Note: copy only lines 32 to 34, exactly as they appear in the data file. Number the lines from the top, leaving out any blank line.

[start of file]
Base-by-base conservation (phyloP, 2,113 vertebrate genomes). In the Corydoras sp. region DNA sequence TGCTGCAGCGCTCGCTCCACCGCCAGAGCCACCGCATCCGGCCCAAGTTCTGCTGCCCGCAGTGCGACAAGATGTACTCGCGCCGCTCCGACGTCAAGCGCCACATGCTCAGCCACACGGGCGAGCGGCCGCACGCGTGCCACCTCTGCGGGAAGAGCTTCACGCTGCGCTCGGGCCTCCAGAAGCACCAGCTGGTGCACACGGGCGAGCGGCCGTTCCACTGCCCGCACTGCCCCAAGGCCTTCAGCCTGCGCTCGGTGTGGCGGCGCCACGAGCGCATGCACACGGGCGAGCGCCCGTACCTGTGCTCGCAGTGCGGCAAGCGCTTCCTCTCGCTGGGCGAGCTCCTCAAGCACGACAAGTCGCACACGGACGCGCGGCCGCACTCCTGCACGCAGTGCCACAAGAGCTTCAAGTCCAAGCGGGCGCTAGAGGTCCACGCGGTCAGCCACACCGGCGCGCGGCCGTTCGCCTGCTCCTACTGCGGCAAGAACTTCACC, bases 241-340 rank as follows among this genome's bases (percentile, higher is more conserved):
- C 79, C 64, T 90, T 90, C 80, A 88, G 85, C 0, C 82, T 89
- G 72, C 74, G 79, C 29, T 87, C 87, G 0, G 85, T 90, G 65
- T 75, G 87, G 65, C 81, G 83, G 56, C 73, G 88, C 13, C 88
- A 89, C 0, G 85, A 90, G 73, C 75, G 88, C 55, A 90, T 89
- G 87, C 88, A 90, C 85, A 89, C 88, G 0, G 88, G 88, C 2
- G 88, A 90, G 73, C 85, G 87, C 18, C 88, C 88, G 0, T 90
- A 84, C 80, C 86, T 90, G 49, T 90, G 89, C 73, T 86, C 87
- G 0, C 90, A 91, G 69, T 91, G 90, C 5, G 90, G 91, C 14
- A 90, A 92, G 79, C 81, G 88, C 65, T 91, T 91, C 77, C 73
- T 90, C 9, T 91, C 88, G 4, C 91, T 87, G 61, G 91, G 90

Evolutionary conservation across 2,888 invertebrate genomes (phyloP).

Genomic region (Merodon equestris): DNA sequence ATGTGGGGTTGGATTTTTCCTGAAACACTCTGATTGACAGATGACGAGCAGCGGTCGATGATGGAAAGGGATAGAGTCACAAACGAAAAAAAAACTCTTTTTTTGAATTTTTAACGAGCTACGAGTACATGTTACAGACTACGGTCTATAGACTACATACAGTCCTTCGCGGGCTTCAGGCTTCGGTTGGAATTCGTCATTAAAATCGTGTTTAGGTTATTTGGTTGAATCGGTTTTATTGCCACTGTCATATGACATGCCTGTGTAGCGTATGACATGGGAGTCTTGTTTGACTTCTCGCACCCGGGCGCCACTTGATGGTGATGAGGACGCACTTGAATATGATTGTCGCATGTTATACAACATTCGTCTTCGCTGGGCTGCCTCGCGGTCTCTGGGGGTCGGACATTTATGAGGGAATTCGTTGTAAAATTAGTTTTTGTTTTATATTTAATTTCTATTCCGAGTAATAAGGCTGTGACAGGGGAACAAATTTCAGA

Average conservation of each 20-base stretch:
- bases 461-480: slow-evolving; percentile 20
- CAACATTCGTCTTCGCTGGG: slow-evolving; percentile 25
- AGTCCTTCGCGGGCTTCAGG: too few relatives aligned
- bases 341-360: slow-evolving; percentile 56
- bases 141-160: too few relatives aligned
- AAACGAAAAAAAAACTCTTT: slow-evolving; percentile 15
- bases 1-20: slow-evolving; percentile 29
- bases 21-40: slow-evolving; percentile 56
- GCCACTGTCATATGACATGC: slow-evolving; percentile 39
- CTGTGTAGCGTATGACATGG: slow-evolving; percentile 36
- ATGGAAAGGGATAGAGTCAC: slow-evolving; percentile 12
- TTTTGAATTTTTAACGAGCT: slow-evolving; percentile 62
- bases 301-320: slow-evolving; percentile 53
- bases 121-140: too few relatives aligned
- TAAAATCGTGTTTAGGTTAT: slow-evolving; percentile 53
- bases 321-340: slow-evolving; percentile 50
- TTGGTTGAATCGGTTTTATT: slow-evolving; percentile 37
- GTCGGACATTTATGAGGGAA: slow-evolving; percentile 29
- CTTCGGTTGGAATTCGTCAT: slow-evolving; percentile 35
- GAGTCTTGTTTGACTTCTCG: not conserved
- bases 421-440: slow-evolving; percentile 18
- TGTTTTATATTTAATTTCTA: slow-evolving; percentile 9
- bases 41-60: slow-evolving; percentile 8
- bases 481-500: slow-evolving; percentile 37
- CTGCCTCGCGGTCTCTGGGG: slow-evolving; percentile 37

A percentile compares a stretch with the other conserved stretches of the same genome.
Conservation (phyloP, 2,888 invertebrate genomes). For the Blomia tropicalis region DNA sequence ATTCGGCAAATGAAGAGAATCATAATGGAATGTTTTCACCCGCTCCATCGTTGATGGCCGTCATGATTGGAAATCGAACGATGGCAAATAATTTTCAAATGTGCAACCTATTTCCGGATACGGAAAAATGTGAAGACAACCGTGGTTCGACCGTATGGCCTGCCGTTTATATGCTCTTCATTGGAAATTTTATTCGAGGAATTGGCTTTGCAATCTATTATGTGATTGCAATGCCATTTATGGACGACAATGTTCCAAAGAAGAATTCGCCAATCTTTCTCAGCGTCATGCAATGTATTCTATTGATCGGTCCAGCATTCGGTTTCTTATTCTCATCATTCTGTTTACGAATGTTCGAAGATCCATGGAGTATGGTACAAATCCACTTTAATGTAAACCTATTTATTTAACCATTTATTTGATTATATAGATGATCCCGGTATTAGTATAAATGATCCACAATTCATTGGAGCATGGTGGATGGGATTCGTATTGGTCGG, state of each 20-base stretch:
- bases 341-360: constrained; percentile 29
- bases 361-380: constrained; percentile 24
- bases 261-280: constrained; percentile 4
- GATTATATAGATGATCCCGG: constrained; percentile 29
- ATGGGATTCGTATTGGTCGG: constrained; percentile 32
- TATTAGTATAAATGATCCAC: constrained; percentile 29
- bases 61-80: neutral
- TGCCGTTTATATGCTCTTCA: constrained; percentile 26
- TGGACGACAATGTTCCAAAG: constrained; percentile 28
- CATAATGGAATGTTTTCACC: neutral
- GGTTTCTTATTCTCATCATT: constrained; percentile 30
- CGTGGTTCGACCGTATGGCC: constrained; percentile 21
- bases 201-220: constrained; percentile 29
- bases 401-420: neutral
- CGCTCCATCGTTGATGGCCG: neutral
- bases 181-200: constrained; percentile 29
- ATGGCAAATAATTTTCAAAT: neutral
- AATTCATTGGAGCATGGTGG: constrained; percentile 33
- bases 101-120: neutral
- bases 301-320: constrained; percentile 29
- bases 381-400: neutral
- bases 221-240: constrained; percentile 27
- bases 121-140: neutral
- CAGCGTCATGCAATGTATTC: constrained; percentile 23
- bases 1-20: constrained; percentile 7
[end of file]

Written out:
- GTCGGACATTTATGAGGGAA: slow-evolving; percentile 29
- CTTCGGTTGGAATTCGTCAT: slow-evolving; percentile 35
- GAGTCTTGTTTGACTTCTCG: not conserved